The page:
New Beginnings for Social Media on the iPad

The techies and gadget enthusiasts the world over waited with bated breath for Steve Job’s State of the Union address to shareholders last week.  Not because he offered any solutions for the growing deficit, the wars in the Middle East, or health care reform.  But unlike President Obama’s competing speech, Jobs delivered a Holy Grail of sorts in the form of the iPad.

Technically speaking, the iPad is an iTouch that has been drawn and stretched 7Xs larger.  Resembling more a tablet than a hand-held device, the iPad retains the same web-surfing capabilities and the space to store songs, podcasts, and videos of its ancestors.  The expansion of the screen however adds the option of reading texts and e-books loaded onto the device, the very feature that casts Amazon’s Kindle as hell bound, since they’ll soon begin open competition for the same consumers.

So if it is the day of reckoning, who’s headed where?

The introduction of the iPad begs the question of who exactly will Jobs be saving?  Long in need of a savior in the Internet age, newspapers and magazines have been quick to predict massive overhaul of their operating procedures and u-turns in their revenue graphs.  News corporations dream of potential readers – and in light of several major papers beginning to charge for their service, subscribers – landing on their website after seeing a tweet or post on Twitter or Facebook.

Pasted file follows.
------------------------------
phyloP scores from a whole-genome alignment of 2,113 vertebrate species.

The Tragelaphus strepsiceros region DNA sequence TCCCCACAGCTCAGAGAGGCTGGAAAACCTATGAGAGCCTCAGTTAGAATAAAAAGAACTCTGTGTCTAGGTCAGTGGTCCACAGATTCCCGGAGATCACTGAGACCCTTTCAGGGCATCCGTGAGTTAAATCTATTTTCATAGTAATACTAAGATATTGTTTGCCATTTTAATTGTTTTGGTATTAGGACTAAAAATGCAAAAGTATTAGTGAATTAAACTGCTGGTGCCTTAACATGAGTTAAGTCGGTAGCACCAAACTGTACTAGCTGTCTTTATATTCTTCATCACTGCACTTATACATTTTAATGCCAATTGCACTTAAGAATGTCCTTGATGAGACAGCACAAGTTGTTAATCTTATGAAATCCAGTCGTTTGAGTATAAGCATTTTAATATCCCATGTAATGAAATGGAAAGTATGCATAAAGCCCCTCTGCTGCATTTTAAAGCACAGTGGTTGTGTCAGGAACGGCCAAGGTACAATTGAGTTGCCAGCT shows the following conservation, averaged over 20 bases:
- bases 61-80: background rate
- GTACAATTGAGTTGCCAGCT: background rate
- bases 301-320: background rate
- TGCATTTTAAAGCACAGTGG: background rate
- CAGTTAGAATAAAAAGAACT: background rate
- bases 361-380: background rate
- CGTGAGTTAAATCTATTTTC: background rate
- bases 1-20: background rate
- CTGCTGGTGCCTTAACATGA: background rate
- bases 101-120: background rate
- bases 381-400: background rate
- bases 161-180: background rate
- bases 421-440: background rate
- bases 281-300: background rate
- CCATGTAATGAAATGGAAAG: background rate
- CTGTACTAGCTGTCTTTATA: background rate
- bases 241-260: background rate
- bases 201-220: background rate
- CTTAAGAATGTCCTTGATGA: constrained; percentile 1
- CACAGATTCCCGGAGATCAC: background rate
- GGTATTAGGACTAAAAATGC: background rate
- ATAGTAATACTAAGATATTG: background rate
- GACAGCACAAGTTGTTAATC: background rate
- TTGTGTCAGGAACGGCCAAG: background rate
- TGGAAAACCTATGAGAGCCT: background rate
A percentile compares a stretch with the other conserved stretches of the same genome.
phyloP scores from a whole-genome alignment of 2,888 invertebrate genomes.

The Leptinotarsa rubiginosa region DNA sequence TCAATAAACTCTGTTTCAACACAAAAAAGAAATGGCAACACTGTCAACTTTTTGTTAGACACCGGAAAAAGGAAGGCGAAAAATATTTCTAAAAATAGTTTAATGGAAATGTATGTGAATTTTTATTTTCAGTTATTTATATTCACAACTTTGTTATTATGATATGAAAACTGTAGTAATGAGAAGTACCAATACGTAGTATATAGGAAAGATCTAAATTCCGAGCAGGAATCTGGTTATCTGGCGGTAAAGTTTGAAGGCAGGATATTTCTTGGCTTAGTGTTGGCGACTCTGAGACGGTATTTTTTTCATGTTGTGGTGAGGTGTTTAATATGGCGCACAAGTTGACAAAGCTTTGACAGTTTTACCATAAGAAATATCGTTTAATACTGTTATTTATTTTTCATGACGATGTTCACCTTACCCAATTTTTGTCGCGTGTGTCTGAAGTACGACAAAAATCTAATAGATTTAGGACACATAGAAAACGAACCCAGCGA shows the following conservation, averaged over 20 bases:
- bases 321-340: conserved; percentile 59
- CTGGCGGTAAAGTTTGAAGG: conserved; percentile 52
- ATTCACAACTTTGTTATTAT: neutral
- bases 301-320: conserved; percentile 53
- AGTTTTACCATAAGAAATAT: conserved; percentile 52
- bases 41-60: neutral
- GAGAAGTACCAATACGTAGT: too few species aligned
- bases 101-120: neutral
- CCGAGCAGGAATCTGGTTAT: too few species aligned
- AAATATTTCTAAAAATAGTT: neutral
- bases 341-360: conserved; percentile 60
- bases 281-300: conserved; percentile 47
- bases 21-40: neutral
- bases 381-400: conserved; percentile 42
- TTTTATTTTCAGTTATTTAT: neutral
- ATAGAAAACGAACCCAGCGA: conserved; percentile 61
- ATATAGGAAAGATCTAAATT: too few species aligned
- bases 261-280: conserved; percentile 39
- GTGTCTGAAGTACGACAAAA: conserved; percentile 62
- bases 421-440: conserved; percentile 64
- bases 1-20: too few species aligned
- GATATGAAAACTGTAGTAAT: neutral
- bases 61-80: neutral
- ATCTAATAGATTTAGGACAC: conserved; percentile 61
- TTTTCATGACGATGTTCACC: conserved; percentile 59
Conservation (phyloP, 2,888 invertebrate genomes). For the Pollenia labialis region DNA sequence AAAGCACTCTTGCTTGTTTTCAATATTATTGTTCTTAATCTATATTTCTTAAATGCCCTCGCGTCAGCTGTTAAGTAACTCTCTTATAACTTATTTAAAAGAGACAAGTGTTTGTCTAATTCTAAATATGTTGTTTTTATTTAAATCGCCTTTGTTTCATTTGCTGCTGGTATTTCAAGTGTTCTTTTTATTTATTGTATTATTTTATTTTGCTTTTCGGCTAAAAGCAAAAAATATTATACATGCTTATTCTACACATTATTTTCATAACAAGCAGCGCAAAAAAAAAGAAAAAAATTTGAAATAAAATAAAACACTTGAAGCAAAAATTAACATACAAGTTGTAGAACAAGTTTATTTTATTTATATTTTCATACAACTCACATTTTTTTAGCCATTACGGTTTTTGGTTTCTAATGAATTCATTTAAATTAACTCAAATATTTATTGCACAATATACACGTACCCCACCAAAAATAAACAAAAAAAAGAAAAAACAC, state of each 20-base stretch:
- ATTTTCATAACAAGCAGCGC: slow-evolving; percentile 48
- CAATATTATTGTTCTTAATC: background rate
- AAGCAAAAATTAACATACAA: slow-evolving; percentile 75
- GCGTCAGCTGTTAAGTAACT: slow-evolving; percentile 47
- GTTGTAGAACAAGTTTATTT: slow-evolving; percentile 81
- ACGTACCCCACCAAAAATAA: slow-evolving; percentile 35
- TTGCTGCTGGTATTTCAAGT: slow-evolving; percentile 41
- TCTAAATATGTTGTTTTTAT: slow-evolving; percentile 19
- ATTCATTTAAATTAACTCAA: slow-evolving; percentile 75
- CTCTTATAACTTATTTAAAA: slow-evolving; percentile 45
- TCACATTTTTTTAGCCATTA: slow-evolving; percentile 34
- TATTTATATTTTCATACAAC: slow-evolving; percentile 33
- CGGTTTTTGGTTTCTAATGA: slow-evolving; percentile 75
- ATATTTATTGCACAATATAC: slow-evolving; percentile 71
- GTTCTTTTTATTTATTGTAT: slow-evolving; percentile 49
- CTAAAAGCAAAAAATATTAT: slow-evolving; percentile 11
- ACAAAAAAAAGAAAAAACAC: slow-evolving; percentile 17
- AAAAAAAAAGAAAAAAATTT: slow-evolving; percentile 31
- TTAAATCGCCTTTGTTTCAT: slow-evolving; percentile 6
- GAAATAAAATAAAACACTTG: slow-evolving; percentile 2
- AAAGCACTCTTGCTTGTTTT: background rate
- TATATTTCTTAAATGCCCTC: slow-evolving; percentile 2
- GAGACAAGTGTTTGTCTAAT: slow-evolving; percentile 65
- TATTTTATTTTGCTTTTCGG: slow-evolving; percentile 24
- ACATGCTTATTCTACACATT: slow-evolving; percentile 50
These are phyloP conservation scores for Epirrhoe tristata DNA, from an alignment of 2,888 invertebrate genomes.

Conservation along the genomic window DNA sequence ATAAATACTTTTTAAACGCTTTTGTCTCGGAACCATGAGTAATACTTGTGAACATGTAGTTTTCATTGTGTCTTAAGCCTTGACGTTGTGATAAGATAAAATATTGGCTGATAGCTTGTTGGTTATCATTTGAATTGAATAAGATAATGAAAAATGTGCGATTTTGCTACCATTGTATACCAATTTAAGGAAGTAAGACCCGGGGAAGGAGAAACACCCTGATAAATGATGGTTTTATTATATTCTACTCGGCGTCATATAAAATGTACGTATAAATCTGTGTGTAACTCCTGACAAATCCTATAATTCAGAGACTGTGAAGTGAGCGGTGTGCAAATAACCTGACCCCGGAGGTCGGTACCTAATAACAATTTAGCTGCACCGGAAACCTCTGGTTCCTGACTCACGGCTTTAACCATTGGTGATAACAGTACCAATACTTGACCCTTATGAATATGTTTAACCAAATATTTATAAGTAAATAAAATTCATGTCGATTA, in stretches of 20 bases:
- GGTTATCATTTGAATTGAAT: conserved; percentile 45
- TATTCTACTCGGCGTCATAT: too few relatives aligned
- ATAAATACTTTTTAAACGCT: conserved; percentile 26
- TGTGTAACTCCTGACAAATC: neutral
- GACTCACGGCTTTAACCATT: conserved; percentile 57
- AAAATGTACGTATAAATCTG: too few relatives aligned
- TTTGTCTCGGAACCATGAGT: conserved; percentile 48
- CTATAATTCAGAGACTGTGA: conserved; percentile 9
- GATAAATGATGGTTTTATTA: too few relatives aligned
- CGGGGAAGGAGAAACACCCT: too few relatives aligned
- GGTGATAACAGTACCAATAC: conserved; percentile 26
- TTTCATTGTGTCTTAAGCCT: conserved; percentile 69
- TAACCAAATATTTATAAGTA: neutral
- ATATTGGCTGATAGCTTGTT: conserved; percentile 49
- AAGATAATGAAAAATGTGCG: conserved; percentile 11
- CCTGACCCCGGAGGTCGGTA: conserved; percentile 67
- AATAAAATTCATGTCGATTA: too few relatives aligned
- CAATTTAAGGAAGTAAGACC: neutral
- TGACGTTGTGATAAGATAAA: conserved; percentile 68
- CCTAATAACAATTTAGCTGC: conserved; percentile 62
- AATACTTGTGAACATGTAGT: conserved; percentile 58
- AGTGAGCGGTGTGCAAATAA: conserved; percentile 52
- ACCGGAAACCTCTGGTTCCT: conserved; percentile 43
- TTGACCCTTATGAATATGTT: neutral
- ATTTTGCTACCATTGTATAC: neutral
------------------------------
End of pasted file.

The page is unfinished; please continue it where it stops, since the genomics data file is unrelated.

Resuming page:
But this gets to the heart of the matter – as the iPad stands in between its smart phone and netbook cousins, it undoubtedly will be only positive for social networking sites.  Apple’s newest product couples a larger screen than the iPhone with more portability than laptops.  This will make it easier to read on-screen material  ranging from e-books to  news feeds or tweeted links on Facebook and Twitter.  The fact that the iPad is less cumbersome will encourage owners to check-in on these networks more frequently than on their netbooks.   The result: people will be spending more time, more often on social networking sites.  Beyond pop-up ads and mandatory videos, social media networks promise to be a major player in the future of effective marketing, especially with the advent of the iPad.

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